Yes, you should still qualify for workers' compensation. From what you said, it sounds like it's all part of the same injury. Ask your attorney to explain any obstacles you may face in getting coverage for the surgery. If you don't have an attorney, you should probably find one soon. Having an attorney can be especially helpful when benefits are denied. I can't be much more specific without knowing more, but I'd be happy to speak with you over the phone. I'm an Illinois attorney, but I can recommend an attorney near you who has years of experience successfully representing injured workers. Feel free to give me a call at 1-800-807-9530.Ask a similar question
Hi. I am a Missouri attorney that focuses my practice on workers' compensation and personal injury claims.
In Missouri, your workers' compensation benefits do not cease until an employer-referred doctor who is treating you determines that you have reached maximum medical improvement, also referred to as "MMI". This is the point at which the doctor determines that you have received all necessary medical treatment and your body has healed as fully as it ever will. Even if you are terminated, you are still entitled to receive workers' compensation benefits if you have not yet reached MMI.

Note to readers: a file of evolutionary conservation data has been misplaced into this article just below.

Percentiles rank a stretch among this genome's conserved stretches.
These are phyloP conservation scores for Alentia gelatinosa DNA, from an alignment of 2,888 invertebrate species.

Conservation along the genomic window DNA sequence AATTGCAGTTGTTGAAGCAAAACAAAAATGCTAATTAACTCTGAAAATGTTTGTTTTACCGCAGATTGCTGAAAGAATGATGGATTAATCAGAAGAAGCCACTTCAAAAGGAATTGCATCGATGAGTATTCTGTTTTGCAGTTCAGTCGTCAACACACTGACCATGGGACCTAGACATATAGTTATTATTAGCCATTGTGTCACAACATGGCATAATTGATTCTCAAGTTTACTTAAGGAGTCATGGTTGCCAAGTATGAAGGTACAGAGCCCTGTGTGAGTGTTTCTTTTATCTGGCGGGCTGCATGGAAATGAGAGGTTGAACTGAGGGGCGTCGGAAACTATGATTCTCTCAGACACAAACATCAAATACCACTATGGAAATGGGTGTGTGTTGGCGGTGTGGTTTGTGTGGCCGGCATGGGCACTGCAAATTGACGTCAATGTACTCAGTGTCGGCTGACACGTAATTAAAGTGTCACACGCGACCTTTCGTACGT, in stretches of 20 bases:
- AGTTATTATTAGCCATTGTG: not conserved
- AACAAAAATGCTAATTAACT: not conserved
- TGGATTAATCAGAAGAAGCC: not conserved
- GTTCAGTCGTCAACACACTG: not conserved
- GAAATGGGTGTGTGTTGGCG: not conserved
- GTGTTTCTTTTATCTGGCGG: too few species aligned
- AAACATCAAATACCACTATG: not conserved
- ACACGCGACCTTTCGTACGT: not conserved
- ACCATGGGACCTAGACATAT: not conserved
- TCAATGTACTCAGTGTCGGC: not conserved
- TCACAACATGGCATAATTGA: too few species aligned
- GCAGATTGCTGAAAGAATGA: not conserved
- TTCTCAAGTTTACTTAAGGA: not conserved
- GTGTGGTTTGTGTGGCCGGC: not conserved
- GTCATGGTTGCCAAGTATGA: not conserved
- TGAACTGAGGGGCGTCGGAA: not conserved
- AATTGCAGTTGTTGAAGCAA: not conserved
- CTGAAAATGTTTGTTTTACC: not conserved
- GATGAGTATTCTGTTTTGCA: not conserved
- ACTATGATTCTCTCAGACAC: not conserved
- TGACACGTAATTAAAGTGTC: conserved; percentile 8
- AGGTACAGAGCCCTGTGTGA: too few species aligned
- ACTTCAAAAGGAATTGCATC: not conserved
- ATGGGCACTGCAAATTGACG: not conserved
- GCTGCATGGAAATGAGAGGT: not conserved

One question that is important here is whether the doctor who wants to do another surgery is the doctor that your employer referred you to, or a doctor you have chosen on your own. Even if your own doctor believes that another surgery is necessary, there are ways to argue that workers' compensation should cover the cost of this additional surgery, and should also pay for any medical treatment you would need in the future. However, the argument can be complicated, and you will be attempting to negotiate with an attorney for the employer's insurance company.
I hope this helps some. I can be reached via e-mail at firstname.lastname@example.org.
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